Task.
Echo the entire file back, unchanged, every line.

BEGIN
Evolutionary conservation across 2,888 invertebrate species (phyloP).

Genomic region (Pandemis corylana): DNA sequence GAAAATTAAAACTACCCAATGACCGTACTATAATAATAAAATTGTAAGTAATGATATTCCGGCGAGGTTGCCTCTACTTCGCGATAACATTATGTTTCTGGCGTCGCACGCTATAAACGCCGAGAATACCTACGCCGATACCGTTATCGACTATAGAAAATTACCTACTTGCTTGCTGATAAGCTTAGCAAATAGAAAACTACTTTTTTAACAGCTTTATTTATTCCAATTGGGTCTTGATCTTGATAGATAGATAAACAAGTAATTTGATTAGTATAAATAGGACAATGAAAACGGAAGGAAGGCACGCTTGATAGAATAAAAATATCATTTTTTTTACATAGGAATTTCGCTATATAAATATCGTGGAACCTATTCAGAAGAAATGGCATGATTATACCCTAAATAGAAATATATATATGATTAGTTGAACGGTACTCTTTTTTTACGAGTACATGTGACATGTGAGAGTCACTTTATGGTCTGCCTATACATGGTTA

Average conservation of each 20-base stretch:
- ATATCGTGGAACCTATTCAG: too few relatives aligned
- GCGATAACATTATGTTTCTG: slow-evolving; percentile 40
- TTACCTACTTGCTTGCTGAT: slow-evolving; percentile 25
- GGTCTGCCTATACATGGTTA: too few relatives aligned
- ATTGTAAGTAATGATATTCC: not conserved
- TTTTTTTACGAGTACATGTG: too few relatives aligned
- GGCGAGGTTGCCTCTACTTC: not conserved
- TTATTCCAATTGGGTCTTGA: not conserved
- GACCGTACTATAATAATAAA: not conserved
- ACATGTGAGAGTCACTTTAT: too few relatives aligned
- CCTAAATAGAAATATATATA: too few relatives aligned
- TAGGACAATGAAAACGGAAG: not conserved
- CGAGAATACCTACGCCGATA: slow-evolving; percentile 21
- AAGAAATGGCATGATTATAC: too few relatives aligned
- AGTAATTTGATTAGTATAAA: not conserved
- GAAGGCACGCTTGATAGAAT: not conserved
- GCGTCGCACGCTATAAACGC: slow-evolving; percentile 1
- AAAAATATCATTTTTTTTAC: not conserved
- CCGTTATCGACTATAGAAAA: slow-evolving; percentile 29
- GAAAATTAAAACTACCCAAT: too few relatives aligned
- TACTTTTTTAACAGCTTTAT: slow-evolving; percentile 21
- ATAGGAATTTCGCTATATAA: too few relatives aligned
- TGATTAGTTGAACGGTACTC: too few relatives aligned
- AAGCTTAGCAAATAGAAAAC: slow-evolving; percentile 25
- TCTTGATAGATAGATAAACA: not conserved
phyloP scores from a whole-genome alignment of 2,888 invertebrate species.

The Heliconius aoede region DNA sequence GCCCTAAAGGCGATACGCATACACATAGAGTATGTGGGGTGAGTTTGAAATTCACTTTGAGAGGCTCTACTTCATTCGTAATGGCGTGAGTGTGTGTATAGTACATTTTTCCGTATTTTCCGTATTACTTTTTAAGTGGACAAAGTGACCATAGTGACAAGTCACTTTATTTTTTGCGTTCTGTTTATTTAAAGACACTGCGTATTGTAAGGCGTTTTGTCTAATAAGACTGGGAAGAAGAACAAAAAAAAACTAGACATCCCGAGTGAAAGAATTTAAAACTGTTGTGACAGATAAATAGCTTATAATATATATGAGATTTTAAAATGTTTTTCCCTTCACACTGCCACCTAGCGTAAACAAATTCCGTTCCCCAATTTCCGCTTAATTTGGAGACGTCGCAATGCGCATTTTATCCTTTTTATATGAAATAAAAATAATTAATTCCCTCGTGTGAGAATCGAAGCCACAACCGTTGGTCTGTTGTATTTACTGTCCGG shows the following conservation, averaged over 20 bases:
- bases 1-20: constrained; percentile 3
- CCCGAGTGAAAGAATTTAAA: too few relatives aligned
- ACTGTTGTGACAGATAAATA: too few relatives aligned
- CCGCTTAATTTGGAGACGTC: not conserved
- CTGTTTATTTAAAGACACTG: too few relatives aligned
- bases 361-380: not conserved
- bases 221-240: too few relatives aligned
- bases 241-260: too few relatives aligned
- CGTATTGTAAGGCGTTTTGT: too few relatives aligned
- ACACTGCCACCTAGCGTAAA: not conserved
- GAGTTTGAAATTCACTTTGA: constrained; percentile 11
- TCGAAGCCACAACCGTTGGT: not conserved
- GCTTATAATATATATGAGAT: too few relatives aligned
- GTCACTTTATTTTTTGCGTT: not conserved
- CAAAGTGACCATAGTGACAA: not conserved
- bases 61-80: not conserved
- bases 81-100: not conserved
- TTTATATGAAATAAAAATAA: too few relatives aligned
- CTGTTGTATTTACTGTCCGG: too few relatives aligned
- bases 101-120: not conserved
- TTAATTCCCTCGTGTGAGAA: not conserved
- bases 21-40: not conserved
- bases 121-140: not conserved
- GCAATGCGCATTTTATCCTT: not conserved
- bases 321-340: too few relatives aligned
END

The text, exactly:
Evolutionary conservation across 2,888 invertebrate species (phyloP).

Genomic region (Pandemis corylana): DNA sequence GAAAATTAAAACTACCCAATGACCGTACTATAATAATAAAATTGTAAGTAATGATATTCCGGCGAGGTTGCCTCTACTTCGCGATAACATTATGTTTCTGGCGTCGCACGCTATAAACGCCGAGAATACCTACGCCGATACCGTTATCGACTATAGAAAATTACCTACTTGCTTGCTGATAAGCTTAGCAAATAGAAAACTACTTTTTTAACAGCTTTATTTATTCCAATTGGGTCTTGATCTTGATAGATAGATAAACAAGTAATTTGATTAGTATAAATAGGACAATGAAAACGGAAGGAAGGCACGCTTGATAGAATAAAAATATCATTTTTTTTACATAGGAATTTCGCTATATAAATATCGTGGAACCTATTCAGAAGAAATGGCATGATTATACCCTAAATAGAAATATATATATGATTAGTTGAACGGTACTCTTTTTTTACGAGTACATGTGACATGTGAGAGTCACTTTATGGTCTGCCTATACATGGTTA

Average conservation of each 20-base stretch:
- ATATCGTGGAACCTATTCAG: too few relatives aligned
- GCGATAACATTATGTTTCTG: slow-evolving; percentile 40
- TTACCTACTTGCTTGCTGAT: slow-evolving; percentile 25
- GGTCTGCCTATACATGGTTA: too few relatives aligned
- ATTGTAAGTAATGATATTCC: not conserved
- TTTTTTTACGAGTACATGTG: too few relatives aligned
- GGCGAGGTTGCCTCTACTTC: not conserved
- TTATTCCAATTGGGTCTTGA: not conserved
- GACCGTACTATAATAATAAA: not conserved
- ACATGTGAGAGTCACTTTAT: too few relatives aligned
- CCTAAATAGAAATATATATA: too few relatives aligned
- TAGGACAATGAAAACGGAAG: not conserved
- CGAGAATACCTACGCCGATA: slow-evolving; percentile 21
- AAGAAATGGCATGATTATAC: too few relatives aligned
- AGTAATTTGATTAGTATAAA: not conserved
- GAAGGCACGCTTGATAGAAT: not conserved
- GCGTCGCACGCTATAAACGC: slow-evolving; percentile 1
- AAAAATATCATTTTTTTTAC: not conserved
- CCGTTATCGACTATAGAAAA: slow-evolving; percentile 29
- GAAAATTAAAACTACCCAAT: too few relatives aligned
- TACTTTTTTAACAGCTTTAT: slow-evolving; percentile 21
- ATAGGAATTTCGCTATATAA: too few relatives aligned
- TGATTAGTTGAACGGTACTC: too few relatives aligned
- AAGCTTAGCAAATAGAAAAC: slow-evolving; percentile 25
- TCTTGATAGATAGATAAACA: not conserved
phyloP scores from a whole-genome alignment of 2,888 invertebrate species.

The Heliconius aoede region DNA sequence GCCCTAAAGGCGATACGCATACACATAGAGTATGTGGGGTGAGTTTGAAATTCACTTTGAGAGGCTCTACTTCATTCGTAATGGCGTGAGTGTGTGTATAGTACATTTTTCCGTATTTTCCGTATTACTTTTTAAGTGGACAAAGTGACCATAGTGACAAGTCACTTTATTTTTTGCGTTCTGTTTATTTAAAGACACTGCGTATTGTAAGGCGTTTTGTCTAATAAGACTGGGAAGAAGAACAAAAAAAAACTAGACATCCCGAGTGAAAGAATTTAAAACTGTTGTGACAGATAAATAGCTTATAATATATATGAGATTTTAAAATGTTTTTCCCTTCACACTGCCACCTAGCGTAAACAAATTCCGTTCCCCAATTTCCGCTTAATTTGGAGACGTCGCAATGCGCATTTTATCCTTTTTATATGAAATAAAAATAATTAATTCCCTCGTGTGAGAATCGAAGCCACAACCGTTGGTCTGTTGTATTTACTGTCCGG shows the following conservation, averaged over 20 bases:
- bases 1-20: constrained; percentile 3
- CCCGAGTGAAAGAATTTAAA: too few relatives aligned
- ACTGTTGTGACAGATAAATA: too few relatives aligned
- CCGCTTAATTTGGAGACGTC: not conserved
- CTGTTTATTTAAAGACACTG: too few relatives aligned
- bases 361-380: not conserved
- bases 221-240: too few relatives aligned
- bases 241-260: too few relatives aligned
- CGTATTGTAAGGCGTTTTGT: too few relatives aligned
- ACACTGCCACCTAGCGTAAA: not conserved
- GAGTTTGAAATTCACTTTGA: constrained; percentile 11
- TCGAAGCCACAACCGTTGGT: not conserved
- GCTTATAATATATATGAGAT: too few relatives aligned
- GTCACTTTATTTTTTGCGTT: not conserved
- CAAAGTGACCATAGTGACAA: not conserved
- bases 61-80: not conserved
- bases 81-100: not conserved
- TTTATATGAAATAAAAATAA: too few relatives aligned
- CTGTTGTATTTACTGTCCGG: too few relatives aligned
- bases 101-120: not conserved
- TTAATTCCCTCGTGTGAGAA: not conserved
- bases 21-40: not conserved
- bases 121-140: not conserved
- GCAATGCGCATTTTATCCTT: not conserved
- bases 321-340: too few relatives aligned